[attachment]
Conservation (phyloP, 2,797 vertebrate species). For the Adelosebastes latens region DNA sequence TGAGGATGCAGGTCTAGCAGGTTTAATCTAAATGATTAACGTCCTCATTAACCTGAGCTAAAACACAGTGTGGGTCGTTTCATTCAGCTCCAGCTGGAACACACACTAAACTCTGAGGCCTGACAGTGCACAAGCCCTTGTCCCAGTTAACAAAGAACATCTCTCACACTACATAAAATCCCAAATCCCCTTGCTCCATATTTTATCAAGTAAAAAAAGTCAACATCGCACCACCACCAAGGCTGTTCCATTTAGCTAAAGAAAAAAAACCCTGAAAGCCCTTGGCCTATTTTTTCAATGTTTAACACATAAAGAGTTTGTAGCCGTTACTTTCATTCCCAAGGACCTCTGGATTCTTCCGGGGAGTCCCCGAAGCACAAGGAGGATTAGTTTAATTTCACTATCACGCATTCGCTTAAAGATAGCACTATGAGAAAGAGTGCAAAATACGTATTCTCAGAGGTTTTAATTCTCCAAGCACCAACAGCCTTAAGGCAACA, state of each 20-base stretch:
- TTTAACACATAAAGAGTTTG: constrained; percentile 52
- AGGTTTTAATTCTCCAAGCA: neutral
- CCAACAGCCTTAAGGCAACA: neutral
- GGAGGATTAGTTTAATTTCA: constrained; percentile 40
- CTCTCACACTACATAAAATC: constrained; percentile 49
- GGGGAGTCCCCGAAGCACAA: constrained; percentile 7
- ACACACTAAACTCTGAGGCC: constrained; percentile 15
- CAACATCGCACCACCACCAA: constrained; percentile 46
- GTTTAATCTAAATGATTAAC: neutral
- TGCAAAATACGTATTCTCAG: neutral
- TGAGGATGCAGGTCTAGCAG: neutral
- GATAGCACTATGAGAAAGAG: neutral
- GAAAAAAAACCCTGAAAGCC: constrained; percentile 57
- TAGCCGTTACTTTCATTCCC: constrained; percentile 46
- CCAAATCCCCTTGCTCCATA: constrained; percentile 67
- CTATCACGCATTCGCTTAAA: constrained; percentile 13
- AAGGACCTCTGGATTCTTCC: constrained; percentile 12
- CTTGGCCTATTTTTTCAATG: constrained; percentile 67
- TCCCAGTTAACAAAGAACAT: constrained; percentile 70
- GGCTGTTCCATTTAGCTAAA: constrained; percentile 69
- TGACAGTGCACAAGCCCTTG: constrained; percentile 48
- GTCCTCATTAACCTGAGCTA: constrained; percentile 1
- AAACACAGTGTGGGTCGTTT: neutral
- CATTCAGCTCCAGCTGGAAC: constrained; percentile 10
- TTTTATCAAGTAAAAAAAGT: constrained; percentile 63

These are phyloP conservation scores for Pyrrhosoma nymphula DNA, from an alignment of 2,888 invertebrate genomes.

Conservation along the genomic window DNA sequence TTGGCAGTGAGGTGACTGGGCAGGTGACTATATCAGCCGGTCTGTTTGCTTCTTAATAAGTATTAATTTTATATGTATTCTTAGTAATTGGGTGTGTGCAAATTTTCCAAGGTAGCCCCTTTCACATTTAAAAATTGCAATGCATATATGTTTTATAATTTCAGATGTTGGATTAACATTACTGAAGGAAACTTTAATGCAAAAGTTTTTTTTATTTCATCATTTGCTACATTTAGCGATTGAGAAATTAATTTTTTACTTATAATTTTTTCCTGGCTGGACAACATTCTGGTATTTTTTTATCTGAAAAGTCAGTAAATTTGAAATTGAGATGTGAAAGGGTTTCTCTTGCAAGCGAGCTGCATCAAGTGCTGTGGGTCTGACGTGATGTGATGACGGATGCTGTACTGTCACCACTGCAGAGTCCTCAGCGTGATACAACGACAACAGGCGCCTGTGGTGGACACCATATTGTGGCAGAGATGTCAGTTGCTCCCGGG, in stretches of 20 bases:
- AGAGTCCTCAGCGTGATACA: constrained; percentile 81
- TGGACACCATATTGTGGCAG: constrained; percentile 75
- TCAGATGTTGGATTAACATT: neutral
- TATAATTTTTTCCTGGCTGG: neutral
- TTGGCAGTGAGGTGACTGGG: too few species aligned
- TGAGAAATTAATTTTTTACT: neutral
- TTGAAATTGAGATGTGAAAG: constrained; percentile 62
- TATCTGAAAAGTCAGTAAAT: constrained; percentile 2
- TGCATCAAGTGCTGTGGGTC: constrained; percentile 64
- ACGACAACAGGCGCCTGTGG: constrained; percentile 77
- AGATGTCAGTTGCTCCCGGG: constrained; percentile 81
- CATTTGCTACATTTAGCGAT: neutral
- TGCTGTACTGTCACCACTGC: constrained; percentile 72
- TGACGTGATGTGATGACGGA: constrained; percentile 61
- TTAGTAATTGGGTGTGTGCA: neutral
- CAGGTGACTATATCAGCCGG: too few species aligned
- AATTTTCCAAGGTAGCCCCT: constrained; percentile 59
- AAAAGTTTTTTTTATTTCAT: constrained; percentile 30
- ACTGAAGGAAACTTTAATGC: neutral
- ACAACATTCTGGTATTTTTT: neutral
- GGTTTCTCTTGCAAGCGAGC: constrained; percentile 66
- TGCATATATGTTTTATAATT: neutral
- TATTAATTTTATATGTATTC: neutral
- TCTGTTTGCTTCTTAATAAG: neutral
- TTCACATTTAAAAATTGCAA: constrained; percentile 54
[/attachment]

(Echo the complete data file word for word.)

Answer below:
Conservation (phyloP, 2,797 vertebrate species). For the Adelosebastes latens region DNA sequence TGAGGATGCAGGTCTAGCAGGTTTAATCTAAATGATTAACGTCCTCATTAACCTGAGCTAAAACACAGTGTGGGTCGTTTCATTCAGCTCCAGCTGGAACACACACTAAACTCTGAGGCCTGACAGTGCACAAGCCCTTGTCCCAGTTAACAAAGAACATCTCTCACACTACATAAAATCCCAAATCCCCTTGCTCCATATTTTATCAAGTAAAAAAAGTCAACATCGCACCACCACCAAGGCTGTTCCATTTAGCTAAAGAAAAAAAACCCTGAAAGCCCTTGGCCTATTTTTTCAATGTTTAACACATAAAGAGTTTGTAGCCGTTACTTTCATTCCCAAGGACCTCTGGATTCTTCCGGGGAGTCCCCGAAGCACAAGGAGGATTAGTTTAATTTCACTATCACGCATTCGCTTAAAGATAGCACTATGAGAAAGAGTGCAAAATACGTATTCTCAGAGGTTTTAATTCTCCAAGCACCAACAGCCTTAAGGCAACA, state of each 20-base stretch:
- TTTAACACATAAAGAGTTTG: constrained; percentile 52
- AGGTTTTAATTCTCCAAGCA: neutral
- CCAACAGCCTTAAGGCAACA: neutral
- GGAGGATTAGTTTAATTTCA: constrained; percentile 40
- CTCTCACACTACATAAAATC: constrained; percentile 49
- GGGGAGTCCCCGAAGCACAA: constrained; percentile 7
- ACACACTAAACTCTGAGGCC: constrained; percentile 15
- CAACATCGCACCACCACCAA: constrained; percentile 46
- GTTTAATCTAAATGATTAAC: neutral
- TGCAAAATACGTATTCTCAG: neutral
- TGAGGATGCAGGTCTAGCAG: neutral
- GATAGCACTATGAGAAAGAG: neutral
- GAAAAAAAACCCTGAAAGCC: constrained; percentile 57
- TAGCCGTTACTTTCATTCCC: constrained; percentile 46
- CCAAATCCCCTTGCTCCATA: constrained; percentile 67
- CTATCACGCATTCGCTTAAA: constrained; percentile 13
- AAGGACCTCTGGATTCTTCC: constrained; percentile 12
- CTTGGCCTATTTTTTCAATG: constrained; percentile 67
- TCCCAGTTAACAAAGAACAT: constrained; percentile 70
- GGCTGTTCCATTTAGCTAAA: constrained; percentile 69
- TGACAGTGCACAAGCCCTTG: constrained; percentile 48
- GTCCTCATTAACCTGAGCTA: constrained; percentile 1
- AAACACAGTGTGGGTCGTTT: neutral
- CATTCAGCTCCAGCTGGAAC: constrained; percentile 10
- TTTTATCAAGTAAAAAAAGT: constrained; percentile 63

These are phyloP conservation scores for Pyrrhosoma nymphula DNA, from an alignment of 2,888 invertebrate genomes.

Conservation along the genomic window DNA sequence TTGGCAGTGAGGTGACTGGGCAGGTGACTATATCAGCCGGTCTGTTTGCTTCTTAATAAGTATTAATTTTATATGTATTCTTAGTAATTGGGTGTGTGCAAATTTTCCAAGGTAGCCCCTTTCACATTTAAAAATTGCAATGCATATATGTTTTATAATTTCAGATGTTGGATTAACATTACTGAAGGAAACTTTAATGCAAAAGTTTTTTTTATTTCATCATTTGCTACATTTAGCGATTGAGAAATTAATTTTTTACTTATAATTTTTTCCTGGCTGGACAACATTCTGGTATTTTTTTATCTGAAAAGTCAGTAAATTTGAAATTGAGATGTGAAAGGGTTTCTCTTGCAAGCGAGCTGCATCAAGTGCTGTGGGTCTGACGTGATGTGATGACGGATGCTGTACTGTCACCACTGCAGAGTCCTCAGCGTGATACAACGACAACAGGCGCCTGTGGTGGACACCATATTGTGGCAGAGATGTCAGTTGCTCCCGGG, in stretches of 20 bases:
- AGAGTCCTCAGCGTGATACA: constrained; percentile 81
- TGGACACCATATTGTGGCAG: constrained; percentile 75
- TCAGATGTTGGATTAACATT: neutral
- TATAATTTTTTCCTGGCTGG: neutral
- TTGGCAGTGAGGTGACTGGG: too few species aligned
- TGAGAAATTAATTTTTTACT: neutral
- TTGAAATTGAGATGTGAAAG: constrained; percentile 62
- TATCTGAAAAGTCAGTAAAT: constrained; percentile 2
- TGCATCAAGTGCTGTGGGTC: constrained; percentile 64
- ACGACAACAGGCGCCTGTGG: constrained; percentile 77
- AGATGTCAGTTGCTCCCGGG: constrained; percentile 81
- CATTTGCTACATTTAGCGAT: neutral
- TGCTGTACTGTCACCACTGC: constrained; percentile 72
- TGACGTGATGTGATGACGGA: constrained; percentile 61
- TTAGTAATTGGGTGTGTGCA: neutral
- CAGGTGACTATATCAGCCGG: too few species aligned
- AATTTTCCAAGGTAGCCCCT: constrained; percentile 59
- AAAAGTTTTTTTTATTTCAT: constrained; percentile 30
- ACTGAAGGAAACTTTAATGC: neutral
- ACAACATTCTGGTATTTTTT: neutral
- GGTTTCTCTTGCAAGCGAGC: constrained; percentile 66
- TGCATATATGTTTTATAATT: neutral
- TATTAATTTTATATGTATTC: neutral
- TCTGTTTGCTTCTTAATAAG: neutral
- TTCACATTTAAAAATTGCAA: constrained; percentile 54